The organization I am volunteering with is called ICCVTT, or International Coordination Center for Volunteer Teachers, Thailand. That name makes it sound like a large, international organization but it really is basically just one young man with a strong desire to help the children of Sakeao Province, Thailand.
Jason (Thai name “Wichai”) Nontakan is a mild-mannered 32 year old primary school English teacher. He has worked here at Watputthisan School in Nong Mak Fai for two years and he started the volunteer English program shortly after arriving. Slowly, he has expanded the program to other schools in Sakeao: at present at least 24 schools participate in the program. Since inception the program has hosted 113 volunteers from 19 different countries. The province is too big for Jason to personally greet and supervise volunteers assigned to most of the other schools so he counts on the presence of a “volunteer champion” at each school: someone who takes responsibility for helping the volunteer get to the school, adjust to the culture and local customs, and to become a teacher who can help advance the English program of the school.
A few dedicated volunteers who have seen and admired what Jason is trying to do, have stepped up into (volunteer) administrative roles for ICCVTT. An ex-volunteer from New Zealand helped a lot during the early years/month. In recent months, my co-volunteer Laurian (pictured with Jason at right) has been working as Jason’s administrative assistant: helping with website administration, interviewing/screening volunteers, and developing documents to help clarify rules and expectations for volunteers. She loves it here: she has grown so attached to the children and helping Jason make the program successful is something she is strongly invested in.
Having served as webmaster for my friend Jessie’s China/Singapore volunteer company for the last five years, I know that building and running a volunteer organization is a daunting task: it takes determination and hard work to bring everything together and keep it running smoothly. Actually, it never runs smoothly- there are always problems.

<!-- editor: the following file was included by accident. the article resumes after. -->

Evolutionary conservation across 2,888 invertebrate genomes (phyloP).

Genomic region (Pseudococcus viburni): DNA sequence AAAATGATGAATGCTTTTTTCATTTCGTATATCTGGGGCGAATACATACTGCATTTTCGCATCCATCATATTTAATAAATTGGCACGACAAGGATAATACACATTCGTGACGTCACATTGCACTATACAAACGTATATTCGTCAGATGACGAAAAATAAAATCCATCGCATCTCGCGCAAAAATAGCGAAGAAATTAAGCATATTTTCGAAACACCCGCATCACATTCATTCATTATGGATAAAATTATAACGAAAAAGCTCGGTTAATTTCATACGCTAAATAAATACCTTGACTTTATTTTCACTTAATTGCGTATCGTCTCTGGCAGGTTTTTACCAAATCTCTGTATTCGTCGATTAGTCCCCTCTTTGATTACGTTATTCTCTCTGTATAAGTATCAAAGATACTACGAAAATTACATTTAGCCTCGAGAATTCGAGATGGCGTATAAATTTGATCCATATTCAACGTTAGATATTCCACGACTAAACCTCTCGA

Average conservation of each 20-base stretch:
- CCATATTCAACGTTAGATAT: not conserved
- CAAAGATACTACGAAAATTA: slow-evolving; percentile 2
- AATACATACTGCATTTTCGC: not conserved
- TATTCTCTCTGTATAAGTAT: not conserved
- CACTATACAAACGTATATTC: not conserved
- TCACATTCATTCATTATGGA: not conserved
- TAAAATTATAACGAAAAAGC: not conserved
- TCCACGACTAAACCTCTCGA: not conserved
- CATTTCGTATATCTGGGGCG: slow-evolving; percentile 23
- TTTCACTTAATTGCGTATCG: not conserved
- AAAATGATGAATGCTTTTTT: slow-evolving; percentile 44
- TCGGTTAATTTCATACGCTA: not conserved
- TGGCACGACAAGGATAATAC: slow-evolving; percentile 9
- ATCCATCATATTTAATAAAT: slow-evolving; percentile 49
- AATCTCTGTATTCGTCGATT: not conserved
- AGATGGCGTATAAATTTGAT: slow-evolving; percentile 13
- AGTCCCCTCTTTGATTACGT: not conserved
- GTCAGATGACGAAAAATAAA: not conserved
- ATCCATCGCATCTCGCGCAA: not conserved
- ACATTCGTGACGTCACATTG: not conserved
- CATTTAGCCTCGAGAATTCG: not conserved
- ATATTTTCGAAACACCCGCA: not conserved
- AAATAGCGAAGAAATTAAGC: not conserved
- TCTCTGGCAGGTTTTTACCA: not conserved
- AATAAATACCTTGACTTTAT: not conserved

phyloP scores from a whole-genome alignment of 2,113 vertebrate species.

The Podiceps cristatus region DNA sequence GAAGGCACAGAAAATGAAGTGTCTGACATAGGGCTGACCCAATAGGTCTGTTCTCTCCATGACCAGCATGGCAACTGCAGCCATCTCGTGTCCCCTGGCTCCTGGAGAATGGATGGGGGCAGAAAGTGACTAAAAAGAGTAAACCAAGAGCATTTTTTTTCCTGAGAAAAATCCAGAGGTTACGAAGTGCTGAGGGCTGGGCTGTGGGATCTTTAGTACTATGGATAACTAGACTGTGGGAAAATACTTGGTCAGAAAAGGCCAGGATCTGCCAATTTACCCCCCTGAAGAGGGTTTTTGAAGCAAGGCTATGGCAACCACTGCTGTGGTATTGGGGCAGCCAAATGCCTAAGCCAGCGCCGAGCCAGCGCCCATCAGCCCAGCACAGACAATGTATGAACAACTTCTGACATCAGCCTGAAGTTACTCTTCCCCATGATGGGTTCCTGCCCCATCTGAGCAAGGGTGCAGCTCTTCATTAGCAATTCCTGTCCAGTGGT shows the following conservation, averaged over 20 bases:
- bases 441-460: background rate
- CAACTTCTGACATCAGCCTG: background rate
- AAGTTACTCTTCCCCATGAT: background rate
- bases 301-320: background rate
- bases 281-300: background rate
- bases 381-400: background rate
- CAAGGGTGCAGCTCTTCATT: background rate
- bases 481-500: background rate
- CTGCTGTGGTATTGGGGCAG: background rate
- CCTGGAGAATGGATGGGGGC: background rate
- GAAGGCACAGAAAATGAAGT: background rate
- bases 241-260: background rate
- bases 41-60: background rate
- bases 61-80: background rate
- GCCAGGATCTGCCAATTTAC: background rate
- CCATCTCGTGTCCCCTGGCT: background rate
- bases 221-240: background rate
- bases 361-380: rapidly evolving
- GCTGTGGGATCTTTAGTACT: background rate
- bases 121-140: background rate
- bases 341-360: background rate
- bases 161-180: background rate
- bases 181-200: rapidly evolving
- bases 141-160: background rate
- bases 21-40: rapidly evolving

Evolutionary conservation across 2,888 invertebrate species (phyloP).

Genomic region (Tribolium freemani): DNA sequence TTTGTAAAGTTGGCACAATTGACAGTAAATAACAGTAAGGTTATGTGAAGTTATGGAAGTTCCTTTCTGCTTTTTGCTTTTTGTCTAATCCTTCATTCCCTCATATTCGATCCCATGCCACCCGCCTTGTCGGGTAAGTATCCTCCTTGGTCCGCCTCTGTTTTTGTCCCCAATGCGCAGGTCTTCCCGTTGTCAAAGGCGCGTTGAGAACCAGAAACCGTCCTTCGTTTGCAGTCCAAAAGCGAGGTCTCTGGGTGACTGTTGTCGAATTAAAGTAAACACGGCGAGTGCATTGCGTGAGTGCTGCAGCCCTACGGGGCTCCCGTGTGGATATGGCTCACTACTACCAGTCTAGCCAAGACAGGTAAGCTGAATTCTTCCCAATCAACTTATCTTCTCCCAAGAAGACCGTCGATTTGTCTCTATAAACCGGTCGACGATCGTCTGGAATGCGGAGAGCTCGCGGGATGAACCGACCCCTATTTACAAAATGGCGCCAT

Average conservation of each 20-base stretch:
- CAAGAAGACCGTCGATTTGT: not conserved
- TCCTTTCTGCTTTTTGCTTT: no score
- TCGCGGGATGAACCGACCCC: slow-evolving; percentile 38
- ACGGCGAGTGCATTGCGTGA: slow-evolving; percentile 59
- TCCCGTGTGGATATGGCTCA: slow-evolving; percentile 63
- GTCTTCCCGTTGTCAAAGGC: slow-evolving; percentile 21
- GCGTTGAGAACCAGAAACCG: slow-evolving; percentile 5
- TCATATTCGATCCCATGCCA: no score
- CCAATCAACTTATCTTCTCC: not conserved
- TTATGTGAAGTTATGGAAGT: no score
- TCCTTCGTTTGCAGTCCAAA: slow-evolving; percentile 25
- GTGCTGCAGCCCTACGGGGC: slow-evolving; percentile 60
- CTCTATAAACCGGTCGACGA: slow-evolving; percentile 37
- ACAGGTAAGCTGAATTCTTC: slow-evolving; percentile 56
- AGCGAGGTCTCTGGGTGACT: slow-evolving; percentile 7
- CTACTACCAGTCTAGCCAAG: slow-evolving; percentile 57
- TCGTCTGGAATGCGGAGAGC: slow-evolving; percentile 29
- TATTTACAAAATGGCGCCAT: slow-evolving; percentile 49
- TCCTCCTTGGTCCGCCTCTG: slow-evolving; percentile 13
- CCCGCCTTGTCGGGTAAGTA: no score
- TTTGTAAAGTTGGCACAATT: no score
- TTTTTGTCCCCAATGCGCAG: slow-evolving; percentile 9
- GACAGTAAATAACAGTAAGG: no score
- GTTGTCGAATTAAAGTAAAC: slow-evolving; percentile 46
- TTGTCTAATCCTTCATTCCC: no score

When I decided to volunteer in Thailand, at first I planned to use the company that handled my 2008 placement in China: . But several difficulties in dealing with Travel-to-Teach led me to look for an alternate program and a Google search for “volunteer teaching in Thailand” brought up the ICCVTT organization. The domain name for the ICCVTT website – www.freevolunteerthailand.org – immediately caught my attention because volunteering through most big international organizations (like Travel-to-Teach) can be quite expensive. Most charge a volunteer about $1000 USD a month and that does not include weekend meals (airfare is never offered.) The “free” part sounded almost too good to be true so I was careful to find out more. I talked to former volunteers who had good things to say and I read about the program on the ICCVTT website. I learned that it is not totally free – there is a $25 placement fee – but that it appeared to be a legitimate organization that would give me the kind of experience I was looking for while saving me a considerable amount of money. As I complete my 4-week assignment this Thursday, I can look back and say, without a doubt, that I’m happy I chose ICCVTT.
Jason and his Mother Serving Lunch for us at his Home